, Volume 249, Issue 5, pp 1617–1625 | Cite as

Machine learning approaches outperform distance- and tree-based methods for DNA barcoding of Pterocarpus wood

  • Tuo He
  • Lichao Jiao
  • Alex C. Wiedenhoeft
  • Yafang YinEmail author
Original Article


Main conclusion

Machine-learning approaches (MLAs) for DNA barcoding outperform distance- and tree-based methods on identification accuracy and cost-effectiveness to arrive at species-level identification of wood.

DNA barcoding is a promising tool to combat illegal logging and associated trade, and the development of reliable and efficient analytical methods is essential for its extensive application in the trade of wood and in the forensics of natural materials more broadly. In this study, 120 DNA sequences of four barcodes (ITS2, matK, ndhF-rpl32, and rbcL) generated in our previous study and 85 downloaded from National Center for Biotechnology Information (NCBI) were collected to establish a reference data set for six commercial Pterocarpus woods. MLAs (BLOG, BP-neural network, SMO and J48) were compared with distance- (TaxonDNA) and tree-based (NJ tree) methods based on identification accuracy and cost-effectiveness across these six species, and also were applied to discriminate the CITES-listed species Pterocarpus santalinus from its anatomically similar species P. tinctorius for forensic identification. MLAs provided higher identification accuracy (30.8–100%) than distance- (15.1–97.4%) and tree-based methods (11.1–87.5%), with SMO performing the best among the machine learning classifiers. The two-locus combination ITS2 + matK when using SMO classifier exhibited the highest resolution (100%) with the fewest barcodes for discriminating the six Pterocarpus species. The CITES-listed species P. santalinus was discriminated successfully from P. tinctorius using MLAs with a single barcode, ndhF-rpl32. This study shows that MLAs provided higher identification accuracy and cost-effectiveness for forensic application over other analytical methods in DNA barcoding of Pterocarpus wood.


DNA barcoding Forensic wood identification Identification accuracy Machine learning approaches (MLAs) Pterocarpus SMO classifier 



Barcoding with logic


Convention on International Trade in Endangered Species of Wild Fauna and Flora


Machine learning approaches


National Center for Biotechnology Information


Neighbor Joining


Sequential Minimal Optimization



This work was financially supported by National Natural Science Foundation of China (Grant No. 31600451), the National High-level Talent for Special Support Program of China (Grant No. W02020331), and the China Scholarship Council (Grant No. 2017-3109). We express our gratitude to Professor Xiaomei Jiang, Dr. Min Yu, Dr. Bo Liu and Dr. Prabu Ravindran for their assistance and suggestions on this study. We thank Sarah Friedrich for her help with the figure works.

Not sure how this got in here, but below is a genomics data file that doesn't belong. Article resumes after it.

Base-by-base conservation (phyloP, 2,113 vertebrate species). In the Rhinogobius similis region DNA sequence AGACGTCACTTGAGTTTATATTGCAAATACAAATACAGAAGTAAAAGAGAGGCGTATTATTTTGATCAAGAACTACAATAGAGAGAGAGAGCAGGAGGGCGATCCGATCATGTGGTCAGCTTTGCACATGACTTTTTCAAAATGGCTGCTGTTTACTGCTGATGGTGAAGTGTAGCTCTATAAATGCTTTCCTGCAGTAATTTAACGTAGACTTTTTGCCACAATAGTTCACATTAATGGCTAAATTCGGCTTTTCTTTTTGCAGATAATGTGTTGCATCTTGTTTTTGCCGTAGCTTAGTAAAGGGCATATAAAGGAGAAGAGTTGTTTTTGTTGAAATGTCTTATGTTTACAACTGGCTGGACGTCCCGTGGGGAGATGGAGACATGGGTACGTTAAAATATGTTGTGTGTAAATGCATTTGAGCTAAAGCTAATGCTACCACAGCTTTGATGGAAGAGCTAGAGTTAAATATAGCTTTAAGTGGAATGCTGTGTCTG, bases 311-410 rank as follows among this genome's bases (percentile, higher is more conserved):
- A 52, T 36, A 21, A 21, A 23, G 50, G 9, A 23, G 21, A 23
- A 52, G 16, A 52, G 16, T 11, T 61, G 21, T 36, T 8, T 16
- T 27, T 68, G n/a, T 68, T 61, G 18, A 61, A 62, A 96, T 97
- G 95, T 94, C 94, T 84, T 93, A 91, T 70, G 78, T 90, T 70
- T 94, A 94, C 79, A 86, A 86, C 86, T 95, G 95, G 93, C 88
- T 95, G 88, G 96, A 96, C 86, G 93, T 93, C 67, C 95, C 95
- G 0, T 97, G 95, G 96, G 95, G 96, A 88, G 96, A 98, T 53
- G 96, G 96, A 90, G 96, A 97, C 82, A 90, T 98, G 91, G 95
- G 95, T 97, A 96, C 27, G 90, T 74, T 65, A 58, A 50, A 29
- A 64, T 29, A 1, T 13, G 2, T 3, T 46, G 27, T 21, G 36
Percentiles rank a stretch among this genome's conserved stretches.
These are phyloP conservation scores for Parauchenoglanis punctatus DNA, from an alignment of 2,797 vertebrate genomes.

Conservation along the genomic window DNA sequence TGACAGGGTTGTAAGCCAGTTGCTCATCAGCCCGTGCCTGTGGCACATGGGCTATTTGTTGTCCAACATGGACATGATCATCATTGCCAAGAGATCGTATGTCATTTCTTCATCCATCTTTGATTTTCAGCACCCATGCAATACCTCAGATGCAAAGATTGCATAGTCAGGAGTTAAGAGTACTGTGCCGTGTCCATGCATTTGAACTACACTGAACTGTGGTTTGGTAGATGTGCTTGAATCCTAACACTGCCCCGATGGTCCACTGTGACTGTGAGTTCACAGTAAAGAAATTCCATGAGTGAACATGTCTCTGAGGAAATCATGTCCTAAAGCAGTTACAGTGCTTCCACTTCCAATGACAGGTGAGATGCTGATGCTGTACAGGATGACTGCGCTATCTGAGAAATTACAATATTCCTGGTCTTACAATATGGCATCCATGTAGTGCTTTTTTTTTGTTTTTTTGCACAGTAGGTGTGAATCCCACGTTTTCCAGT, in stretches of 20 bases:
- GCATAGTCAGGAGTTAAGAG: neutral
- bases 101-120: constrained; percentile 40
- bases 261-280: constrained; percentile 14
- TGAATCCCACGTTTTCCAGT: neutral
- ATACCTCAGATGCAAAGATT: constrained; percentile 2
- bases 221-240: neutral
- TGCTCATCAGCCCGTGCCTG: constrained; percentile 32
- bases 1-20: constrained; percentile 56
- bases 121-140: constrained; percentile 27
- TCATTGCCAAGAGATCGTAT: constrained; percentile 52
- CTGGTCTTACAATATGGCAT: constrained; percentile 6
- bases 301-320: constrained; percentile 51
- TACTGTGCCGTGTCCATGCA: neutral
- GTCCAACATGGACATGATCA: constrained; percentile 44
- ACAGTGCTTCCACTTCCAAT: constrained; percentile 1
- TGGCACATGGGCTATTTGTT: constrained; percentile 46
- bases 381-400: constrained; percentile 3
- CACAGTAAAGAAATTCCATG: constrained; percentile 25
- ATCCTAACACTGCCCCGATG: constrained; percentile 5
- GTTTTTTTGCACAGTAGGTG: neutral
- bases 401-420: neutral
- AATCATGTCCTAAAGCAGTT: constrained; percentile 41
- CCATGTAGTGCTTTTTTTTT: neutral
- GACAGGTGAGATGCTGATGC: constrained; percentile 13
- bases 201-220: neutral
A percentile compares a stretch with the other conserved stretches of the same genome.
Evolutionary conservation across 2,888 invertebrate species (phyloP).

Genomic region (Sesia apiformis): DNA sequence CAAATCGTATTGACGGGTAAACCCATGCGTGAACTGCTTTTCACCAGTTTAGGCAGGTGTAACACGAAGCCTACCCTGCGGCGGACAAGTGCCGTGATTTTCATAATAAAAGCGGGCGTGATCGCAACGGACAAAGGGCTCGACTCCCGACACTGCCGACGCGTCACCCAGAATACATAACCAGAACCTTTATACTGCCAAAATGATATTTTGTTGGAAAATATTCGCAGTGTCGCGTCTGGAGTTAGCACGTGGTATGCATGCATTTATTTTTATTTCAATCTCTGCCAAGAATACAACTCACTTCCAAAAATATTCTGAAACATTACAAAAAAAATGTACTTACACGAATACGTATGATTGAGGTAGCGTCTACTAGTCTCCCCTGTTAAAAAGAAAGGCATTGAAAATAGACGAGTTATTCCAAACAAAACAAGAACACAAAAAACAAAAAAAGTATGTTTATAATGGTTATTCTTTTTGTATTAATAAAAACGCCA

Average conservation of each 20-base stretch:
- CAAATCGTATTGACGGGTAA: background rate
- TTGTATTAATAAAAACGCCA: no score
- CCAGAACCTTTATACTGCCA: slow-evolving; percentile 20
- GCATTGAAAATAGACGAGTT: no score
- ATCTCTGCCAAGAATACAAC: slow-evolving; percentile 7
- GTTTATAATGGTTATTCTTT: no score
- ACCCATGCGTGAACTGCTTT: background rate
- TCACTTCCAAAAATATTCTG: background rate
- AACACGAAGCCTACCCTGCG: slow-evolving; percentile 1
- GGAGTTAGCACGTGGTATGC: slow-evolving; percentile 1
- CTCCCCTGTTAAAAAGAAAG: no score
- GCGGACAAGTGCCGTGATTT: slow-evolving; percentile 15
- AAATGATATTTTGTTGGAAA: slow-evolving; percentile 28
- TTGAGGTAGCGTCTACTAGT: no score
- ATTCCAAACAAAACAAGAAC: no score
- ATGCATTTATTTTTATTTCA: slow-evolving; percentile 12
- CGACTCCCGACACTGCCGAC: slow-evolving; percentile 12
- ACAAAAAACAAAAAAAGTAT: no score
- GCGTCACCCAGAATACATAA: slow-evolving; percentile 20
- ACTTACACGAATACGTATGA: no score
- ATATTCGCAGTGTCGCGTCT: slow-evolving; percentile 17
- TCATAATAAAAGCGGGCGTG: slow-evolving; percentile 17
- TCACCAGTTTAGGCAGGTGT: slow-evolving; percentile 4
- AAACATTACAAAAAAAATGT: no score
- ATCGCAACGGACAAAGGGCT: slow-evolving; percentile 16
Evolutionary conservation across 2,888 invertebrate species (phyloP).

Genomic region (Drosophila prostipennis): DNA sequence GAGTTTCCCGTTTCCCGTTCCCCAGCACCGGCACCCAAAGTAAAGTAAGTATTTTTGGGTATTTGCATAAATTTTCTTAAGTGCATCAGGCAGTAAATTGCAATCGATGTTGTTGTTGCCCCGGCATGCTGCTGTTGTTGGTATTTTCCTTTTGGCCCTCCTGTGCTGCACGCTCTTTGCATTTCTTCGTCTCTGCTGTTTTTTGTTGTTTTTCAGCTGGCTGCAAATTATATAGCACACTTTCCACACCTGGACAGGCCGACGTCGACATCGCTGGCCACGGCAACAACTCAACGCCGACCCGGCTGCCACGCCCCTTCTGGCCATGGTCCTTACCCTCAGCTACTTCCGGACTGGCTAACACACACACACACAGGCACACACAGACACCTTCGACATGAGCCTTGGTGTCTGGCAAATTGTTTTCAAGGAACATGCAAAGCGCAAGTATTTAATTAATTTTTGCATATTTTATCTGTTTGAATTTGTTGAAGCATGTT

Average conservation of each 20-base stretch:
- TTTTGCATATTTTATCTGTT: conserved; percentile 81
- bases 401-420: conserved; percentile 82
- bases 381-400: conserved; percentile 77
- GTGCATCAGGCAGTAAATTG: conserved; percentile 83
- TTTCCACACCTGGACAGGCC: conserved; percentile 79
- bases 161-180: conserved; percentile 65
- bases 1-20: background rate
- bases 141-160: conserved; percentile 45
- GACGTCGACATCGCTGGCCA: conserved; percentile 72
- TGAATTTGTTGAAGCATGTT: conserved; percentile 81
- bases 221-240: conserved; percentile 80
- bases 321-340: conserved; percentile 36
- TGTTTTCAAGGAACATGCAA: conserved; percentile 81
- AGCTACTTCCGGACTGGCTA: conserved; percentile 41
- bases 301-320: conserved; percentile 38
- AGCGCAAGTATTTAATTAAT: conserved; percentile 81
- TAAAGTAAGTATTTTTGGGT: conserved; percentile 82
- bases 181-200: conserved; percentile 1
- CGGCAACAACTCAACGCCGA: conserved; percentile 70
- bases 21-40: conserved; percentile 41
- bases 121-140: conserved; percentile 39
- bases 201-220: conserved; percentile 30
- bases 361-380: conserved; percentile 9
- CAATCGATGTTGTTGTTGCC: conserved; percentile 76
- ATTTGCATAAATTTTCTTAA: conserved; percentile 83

Supplementary material

425_2019_3116_MOESM1_ESM.pdf (42 kb)
Fig. S1 The confusion matrix generated by the BP-neural network for all the single barcodes and their combinations (PDF 42 kb)
425_2019_3116_MOESM2_ESM.pdf (65 kb)
Fig. S2 The criterions for assessing the SMO classifier based on the four single barcodes and their combinations (PDF 65 kb)
425_2019_3116_MOESM3_ESM.pdf (323 kb)
Fig. S3 The decision trees constructed by the diagnostic position of DNA sequences based on the four barcodes and their combinations (PDF 323 kb)
425_2019_3116_MOESM4_ESM.pdf (20 kb)
Fig. S4 Identification success rates of four barcodes and their combinations based on “best match” and “best close match” functions of TaxonDNA (PDF 19 kb)
425_2019_3116_MOESM5_ESM.pdf (367 kb)
Fig. S5 Phylogenetic trees generated from the four barcodes and their combinations based on neighbor-joining analysis (PDF 367 kb)
425_2019_3116_MOESM6_ESM.xlsx (19 kb)
Table S1 DNA sequences generated from our previous study (Jiao et al. 2018) and downloaded from the NCBI GenBank (XLSX 18 kb)
425_2019_3116_MOESM7_ESM.xlsx (16 kb)
Table S2 The formulae generated by BLOG for discrimination of six Pterocarpus timber species based on the four barcodes and their combinations (XLSX 16 kb)


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Copyright information

© Springer-Verlag GmbH Germany, part of Springer Nature 2019

Authors and Affiliations

  1. 1.Department of Wood Anatomy and Utilization, Chinese Research Institute of Wood IndustryChinese Academy of ForestryBeijingChina
  2. 2.Wood Collections (WOODPEDIA)Chinese Academy of ForestryBeijingChina
  3. 3.Forest Products Laboratory, Center for Wood Anatomy ResearchUSDA Forest ServiceMadisonUSA
  4. 4.Department of BotanyUniversity of WisconsinMadisonUSA
  5. 5.Department of Forestry and National ResourcesPurdue UniversityWest LafayetteUSA
  6. 6.Ciências Biológicas (Botânica)Univesidade Estadual PaulistaBotucatuBrazil

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